- Pinpoint pupils
- Weak muscles
- Extreme sleepiness
- Loss of consciousness
- Profoundly slowed heart beat
- Very low blood pressure
- Dangerously slowed or stopped breathing
- Bluish tint to nails and lips
The effects that a Fentanyl overdose can have on the user’s heart rate and breathing present the greatest risk of death and permanent damage. Even if a user survives a Fentanyl overdose, the side effects may result in lasting negative effects on a person’s body. One example of this is respiratory depression that can lead to hypoxia and can cause permanent brain damage.
Despite the fact that Fentanyl is a very dangerous drug, addiction to this substance is treatable. If you or someone you know is suffering with addiction, there are many resources that can help you find a treatment center that is convenient. Those in need may be advised to look on the internet or consult a community center. There, you will be able to find a caring specialist that can assist you in getting the help you need.
Once you find a treatment center that is right for you, the first step of the rehab process is detox. During this time, the body will go through uncomfortable withdrawal symptoms as the it tries to get used to functioning without the drug present in its system.
Because withdrawal symptoms are so uncomfortable, it is not unusual for patients to relapse during this time as they turn back to the drug as a means of reducing these symptoms. That is why it’s a good idea for patients to undergo detox in a residential treatment facility. There, a knowledgeable specialist will see to it that the patient goes through detox as comfortably as possible and does not run the risk of relapsing.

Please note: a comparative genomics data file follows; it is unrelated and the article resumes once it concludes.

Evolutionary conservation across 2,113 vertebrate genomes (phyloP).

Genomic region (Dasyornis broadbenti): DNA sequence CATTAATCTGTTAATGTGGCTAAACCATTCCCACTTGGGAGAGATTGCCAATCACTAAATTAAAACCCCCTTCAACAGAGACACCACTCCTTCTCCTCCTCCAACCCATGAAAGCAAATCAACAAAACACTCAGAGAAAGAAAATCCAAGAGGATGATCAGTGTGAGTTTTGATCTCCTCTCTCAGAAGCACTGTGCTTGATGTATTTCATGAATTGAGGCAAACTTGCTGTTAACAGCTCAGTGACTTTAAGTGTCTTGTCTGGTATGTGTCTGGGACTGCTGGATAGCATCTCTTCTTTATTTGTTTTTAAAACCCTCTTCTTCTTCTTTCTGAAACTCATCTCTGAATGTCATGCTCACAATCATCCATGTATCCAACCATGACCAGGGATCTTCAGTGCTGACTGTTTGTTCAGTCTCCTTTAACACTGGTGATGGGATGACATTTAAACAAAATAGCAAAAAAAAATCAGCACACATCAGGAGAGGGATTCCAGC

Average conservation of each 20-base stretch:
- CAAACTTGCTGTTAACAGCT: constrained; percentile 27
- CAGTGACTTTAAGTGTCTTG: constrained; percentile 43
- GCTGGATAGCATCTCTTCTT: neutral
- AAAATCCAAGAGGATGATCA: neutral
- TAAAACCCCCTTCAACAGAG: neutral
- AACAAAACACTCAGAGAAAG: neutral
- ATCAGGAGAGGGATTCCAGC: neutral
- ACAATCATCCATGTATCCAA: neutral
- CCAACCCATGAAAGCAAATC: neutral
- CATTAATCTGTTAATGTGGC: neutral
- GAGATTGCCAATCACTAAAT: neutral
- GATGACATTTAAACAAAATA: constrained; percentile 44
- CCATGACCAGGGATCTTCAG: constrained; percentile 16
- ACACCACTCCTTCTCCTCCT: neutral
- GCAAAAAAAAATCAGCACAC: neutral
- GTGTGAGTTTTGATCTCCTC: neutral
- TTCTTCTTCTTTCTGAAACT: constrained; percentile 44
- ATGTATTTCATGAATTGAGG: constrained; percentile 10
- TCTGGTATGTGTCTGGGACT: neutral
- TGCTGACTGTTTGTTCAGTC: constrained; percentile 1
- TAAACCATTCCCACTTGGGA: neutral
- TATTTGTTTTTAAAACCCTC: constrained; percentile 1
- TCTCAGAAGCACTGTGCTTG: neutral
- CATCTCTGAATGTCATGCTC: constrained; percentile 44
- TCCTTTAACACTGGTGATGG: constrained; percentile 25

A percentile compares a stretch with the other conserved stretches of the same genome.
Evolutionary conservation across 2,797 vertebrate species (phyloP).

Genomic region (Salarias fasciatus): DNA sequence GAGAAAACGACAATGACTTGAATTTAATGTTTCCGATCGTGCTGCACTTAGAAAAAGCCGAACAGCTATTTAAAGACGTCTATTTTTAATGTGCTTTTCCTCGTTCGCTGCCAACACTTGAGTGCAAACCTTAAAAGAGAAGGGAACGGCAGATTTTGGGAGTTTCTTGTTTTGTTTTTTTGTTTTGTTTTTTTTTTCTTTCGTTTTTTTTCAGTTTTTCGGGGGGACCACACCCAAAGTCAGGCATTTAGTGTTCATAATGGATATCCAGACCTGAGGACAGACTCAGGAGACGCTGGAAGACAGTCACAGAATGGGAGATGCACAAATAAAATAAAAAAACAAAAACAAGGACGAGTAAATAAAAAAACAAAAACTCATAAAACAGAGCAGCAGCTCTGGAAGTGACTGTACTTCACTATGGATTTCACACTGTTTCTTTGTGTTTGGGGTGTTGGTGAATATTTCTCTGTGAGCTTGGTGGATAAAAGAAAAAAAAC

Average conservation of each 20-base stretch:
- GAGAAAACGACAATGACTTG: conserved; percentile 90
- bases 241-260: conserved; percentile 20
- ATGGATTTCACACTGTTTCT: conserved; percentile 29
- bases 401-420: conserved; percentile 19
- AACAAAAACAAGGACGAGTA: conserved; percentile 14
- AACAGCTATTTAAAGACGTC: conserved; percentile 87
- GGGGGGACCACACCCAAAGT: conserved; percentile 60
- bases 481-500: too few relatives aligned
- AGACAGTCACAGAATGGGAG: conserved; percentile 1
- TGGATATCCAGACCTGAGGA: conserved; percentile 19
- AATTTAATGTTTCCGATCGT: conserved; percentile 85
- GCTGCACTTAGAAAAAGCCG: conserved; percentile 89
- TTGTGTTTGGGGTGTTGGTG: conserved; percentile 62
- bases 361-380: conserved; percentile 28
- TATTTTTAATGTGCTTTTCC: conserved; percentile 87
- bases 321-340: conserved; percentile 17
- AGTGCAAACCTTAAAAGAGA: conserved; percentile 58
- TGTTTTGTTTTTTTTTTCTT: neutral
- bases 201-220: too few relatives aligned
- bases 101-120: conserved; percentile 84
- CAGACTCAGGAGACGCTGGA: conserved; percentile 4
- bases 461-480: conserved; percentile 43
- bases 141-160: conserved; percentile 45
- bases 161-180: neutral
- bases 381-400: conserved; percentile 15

Once a patient has safely gotten through the detox process, it is recommended that they stay in an inpatient facility to undergo therapy and counseling. The goal of the therapy is to determine the underlying cause of what might have lead the patient to begin using. By treating the problem at its root, the hope is that the patient will find healthy ways to cope with their issues without turning towards drug use. Once a patient completes this stage of their inpatient treatment, outpatient treatment may be recommended for follow up.
With opioid addiction on the rise, it’s a good idea to be familiar with Fentanyl addiction symptoms and other forms of opioid abuse. That way you can identify dangerous situations and, hopefully stop them before they escalate. If you or someone you love is suffering with opioid addiction, there are many resources available for getting help. Reach out to find out how you can stop Fentanyl addiction from ruling your life.
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If you or someone you know needs help with Fentanyl abuse Find Addiction Rehabs is here to help. Call anytime 7 days a week 24 hours a day.